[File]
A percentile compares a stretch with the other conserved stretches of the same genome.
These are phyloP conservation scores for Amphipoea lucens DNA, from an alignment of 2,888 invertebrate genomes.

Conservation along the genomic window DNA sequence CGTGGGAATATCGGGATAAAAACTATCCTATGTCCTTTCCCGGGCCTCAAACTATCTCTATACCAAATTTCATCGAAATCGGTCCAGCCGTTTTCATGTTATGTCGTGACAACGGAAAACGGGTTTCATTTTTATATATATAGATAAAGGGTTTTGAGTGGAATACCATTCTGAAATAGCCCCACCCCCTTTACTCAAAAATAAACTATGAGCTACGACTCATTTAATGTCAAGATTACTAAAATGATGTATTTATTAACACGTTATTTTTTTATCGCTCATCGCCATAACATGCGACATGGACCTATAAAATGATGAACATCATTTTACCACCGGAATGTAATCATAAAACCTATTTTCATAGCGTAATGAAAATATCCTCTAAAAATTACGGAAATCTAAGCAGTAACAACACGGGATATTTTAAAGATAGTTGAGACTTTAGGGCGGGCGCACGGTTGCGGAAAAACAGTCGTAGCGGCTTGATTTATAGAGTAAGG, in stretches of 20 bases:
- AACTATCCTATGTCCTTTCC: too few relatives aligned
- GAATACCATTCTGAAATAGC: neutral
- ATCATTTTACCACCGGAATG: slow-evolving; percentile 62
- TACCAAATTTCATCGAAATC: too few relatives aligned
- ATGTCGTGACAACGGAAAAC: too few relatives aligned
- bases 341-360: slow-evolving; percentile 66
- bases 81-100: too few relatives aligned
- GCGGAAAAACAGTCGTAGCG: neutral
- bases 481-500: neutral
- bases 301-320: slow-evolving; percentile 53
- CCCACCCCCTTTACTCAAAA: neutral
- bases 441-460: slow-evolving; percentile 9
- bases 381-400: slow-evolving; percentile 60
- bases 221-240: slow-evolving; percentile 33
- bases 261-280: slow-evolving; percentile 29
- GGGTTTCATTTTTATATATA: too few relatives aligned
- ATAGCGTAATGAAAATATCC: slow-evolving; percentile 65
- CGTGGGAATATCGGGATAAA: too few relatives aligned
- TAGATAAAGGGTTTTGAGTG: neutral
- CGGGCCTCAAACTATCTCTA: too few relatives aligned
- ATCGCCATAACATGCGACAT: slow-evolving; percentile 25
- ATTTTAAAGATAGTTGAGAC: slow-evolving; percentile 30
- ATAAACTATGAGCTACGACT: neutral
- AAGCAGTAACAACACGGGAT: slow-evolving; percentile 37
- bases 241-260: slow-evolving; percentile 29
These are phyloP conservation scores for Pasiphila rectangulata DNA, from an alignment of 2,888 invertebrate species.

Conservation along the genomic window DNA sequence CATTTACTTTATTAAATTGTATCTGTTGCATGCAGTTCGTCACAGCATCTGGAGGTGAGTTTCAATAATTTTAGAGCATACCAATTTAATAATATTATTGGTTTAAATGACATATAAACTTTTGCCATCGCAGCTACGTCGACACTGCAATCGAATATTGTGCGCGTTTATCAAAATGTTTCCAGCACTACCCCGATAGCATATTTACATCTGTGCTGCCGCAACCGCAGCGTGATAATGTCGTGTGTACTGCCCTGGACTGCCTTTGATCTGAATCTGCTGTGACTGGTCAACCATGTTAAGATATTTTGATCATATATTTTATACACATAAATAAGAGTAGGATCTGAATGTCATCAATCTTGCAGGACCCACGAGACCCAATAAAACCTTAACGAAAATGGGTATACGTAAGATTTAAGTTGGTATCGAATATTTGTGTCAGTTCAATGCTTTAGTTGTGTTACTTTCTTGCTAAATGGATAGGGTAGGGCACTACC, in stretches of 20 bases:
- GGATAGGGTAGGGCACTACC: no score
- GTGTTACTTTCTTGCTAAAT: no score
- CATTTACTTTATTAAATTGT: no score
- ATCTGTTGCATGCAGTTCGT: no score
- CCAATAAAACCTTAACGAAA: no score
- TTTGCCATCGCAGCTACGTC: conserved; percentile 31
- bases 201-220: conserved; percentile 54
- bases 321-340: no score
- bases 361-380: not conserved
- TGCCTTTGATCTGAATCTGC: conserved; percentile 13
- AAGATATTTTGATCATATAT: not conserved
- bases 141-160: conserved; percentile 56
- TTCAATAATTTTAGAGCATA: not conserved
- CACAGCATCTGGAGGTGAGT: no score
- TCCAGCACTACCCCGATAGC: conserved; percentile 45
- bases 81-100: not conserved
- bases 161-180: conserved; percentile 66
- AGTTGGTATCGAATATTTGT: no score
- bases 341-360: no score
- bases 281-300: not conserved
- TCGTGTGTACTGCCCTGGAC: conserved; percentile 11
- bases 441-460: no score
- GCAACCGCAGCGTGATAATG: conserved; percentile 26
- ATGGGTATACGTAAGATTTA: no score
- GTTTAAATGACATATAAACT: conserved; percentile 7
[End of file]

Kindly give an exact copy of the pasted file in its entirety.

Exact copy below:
A percentile compares a stretch with the other conserved stretches of the same genome.
These are phyloP conservation scores for Amphipoea lucens DNA, from an alignment of 2,888 invertebrate genomes.

Conservation along the genomic window DNA sequence CGTGGGAATATCGGGATAAAAACTATCCTATGTCCTTTCCCGGGCCTCAAACTATCTCTATACCAAATTTCATCGAAATCGGTCCAGCCGTTTTCATGTTATGTCGTGACAACGGAAAACGGGTTTCATTTTTATATATATAGATAAAGGGTTTTGAGTGGAATACCATTCTGAAATAGCCCCACCCCCTTTACTCAAAAATAAACTATGAGCTACGACTCATTTAATGTCAAGATTACTAAAATGATGTATTTATTAACACGTTATTTTTTTATCGCTCATCGCCATAACATGCGACATGGACCTATAAAATGATGAACATCATTTTACCACCGGAATGTAATCATAAAACCTATTTTCATAGCGTAATGAAAATATCCTCTAAAAATTACGGAAATCTAAGCAGTAACAACACGGGATATTTTAAAGATAGTTGAGACTTTAGGGCGGGCGCACGGTTGCGGAAAAACAGTCGTAGCGGCTTGATTTATAGAGTAAGG, in stretches of 20 bases:
- AACTATCCTATGTCCTTTCC: too few relatives aligned
- GAATACCATTCTGAAATAGC: neutral
- ATCATTTTACCACCGGAATG: slow-evolving; percentile 62
- TACCAAATTTCATCGAAATC: too few relatives aligned
- ATGTCGTGACAACGGAAAAC: too few relatives aligned
- bases 341-360: slow-evolving; percentile 66
- bases 81-100: too few relatives aligned
- GCGGAAAAACAGTCGTAGCG: neutral
- bases 481-500: neutral
- bases 301-320: slow-evolving; percentile 53
- CCCACCCCCTTTACTCAAAA: neutral
- bases 441-460: slow-evolving; percentile 9
- bases 381-400: slow-evolving; percentile 60
- bases 221-240: slow-evolving; percentile 33
- bases 261-280: slow-evolving; percentile 29
- GGGTTTCATTTTTATATATA: too few relatives aligned
- ATAGCGTAATGAAAATATCC: slow-evolving; percentile 65
- CGTGGGAATATCGGGATAAA: too few relatives aligned
- TAGATAAAGGGTTTTGAGTG: neutral
- CGGGCCTCAAACTATCTCTA: too few relatives aligned
- ATCGCCATAACATGCGACAT: slow-evolving; percentile 25
- ATTTTAAAGATAGTTGAGAC: slow-evolving; percentile 30
- ATAAACTATGAGCTACGACT: neutral
- AAGCAGTAACAACACGGGAT: slow-evolving; percentile 37
- bases 241-260: slow-evolving; percentile 29
These are phyloP conservation scores for Pasiphila rectangulata DNA, from an alignment of 2,888 invertebrate species.

Conservation along the genomic window DNA sequence CATTTACTTTATTAAATTGTATCTGTTGCATGCAGTTCGTCACAGCATCTGGAGGTGAGTTTCAATAATTTTAGAGCATACCAATTTAATAATATTATTGGTTTAAATGACATATAAACTTTTGCCATCGCAGCTACGTCGACACTGCAATCGAATATTGTGCGCGTTTATCAAAATGTTTCCAGCACTACCCCGATAGCATATTTACATCTGTGCTGCCGCAACCGCAGCGTGATAATGTCGTGTGTACTGCCCTGGACTGCCTTTGATCTGAATCTGCTGTGACTGGTCAACCATGTTAAGATATTTTGATCATATATTTTATACACATAAATAAGAGTAGGATCTGAATGTCATCAATCTTGCAGGACCCACGAGACCCAATAAAACCTTAACGAAAATGGGTATACGTAAGATTTAAGTTGGTATCGAATATTTGTGTCAGTTCAATGCTTTAGTTGTGTTACTTTCTTGCTAAATGGATAGGGTAGGGCACTACC, in stretches of 20 bases:
- GGATAGGGTAGGGCACTACC: no score
- GTGTTACTTTCTTGCTAAAT: no score
- CATTTACTTTATTAAATTGT: no score
- ATCTGTTGCATGCAGTTCGT: no score
- CCAATAAAACCTTAACGAAA: no score
- TTTGCCATCGCAGCTACGTC: conserved; percentile 31
- bases 201-220: conserved; percentile 54
- bases 321-340: no score
- bases 361-380: not conserved
- TGCCTTTGATCTGAATCTGC: conserved; percentile 13
- AAGATATTTTGATCATATAT: not conserved
- bases 141-160: conserved; percentile 56
- TTCAATAATTTTAGAGCATA: not conserved
- CACAGCATCTGGAGGTGAGT: no score
- TCCAGCACTACCCCGATAGC: conserved; percentile 45
- bases 81-100: not conserved
- bases 161-180: conserved; percentile 66
- AGTTGGTATCGAATATTTGT: no score
- bases 341-360: no score
- bases 281-300: not conserved
- TCGTGTGTACTGCCCTGGAC: conserved; percentile 11
- bases 441-460: no score
- GCAACCGCAGCGTGATAATG: conserved; percentile 26
- ATGGGTATACGTAAGATTTA: no score
- GTTTAAATGACATATAAACT: conserved; percentile 7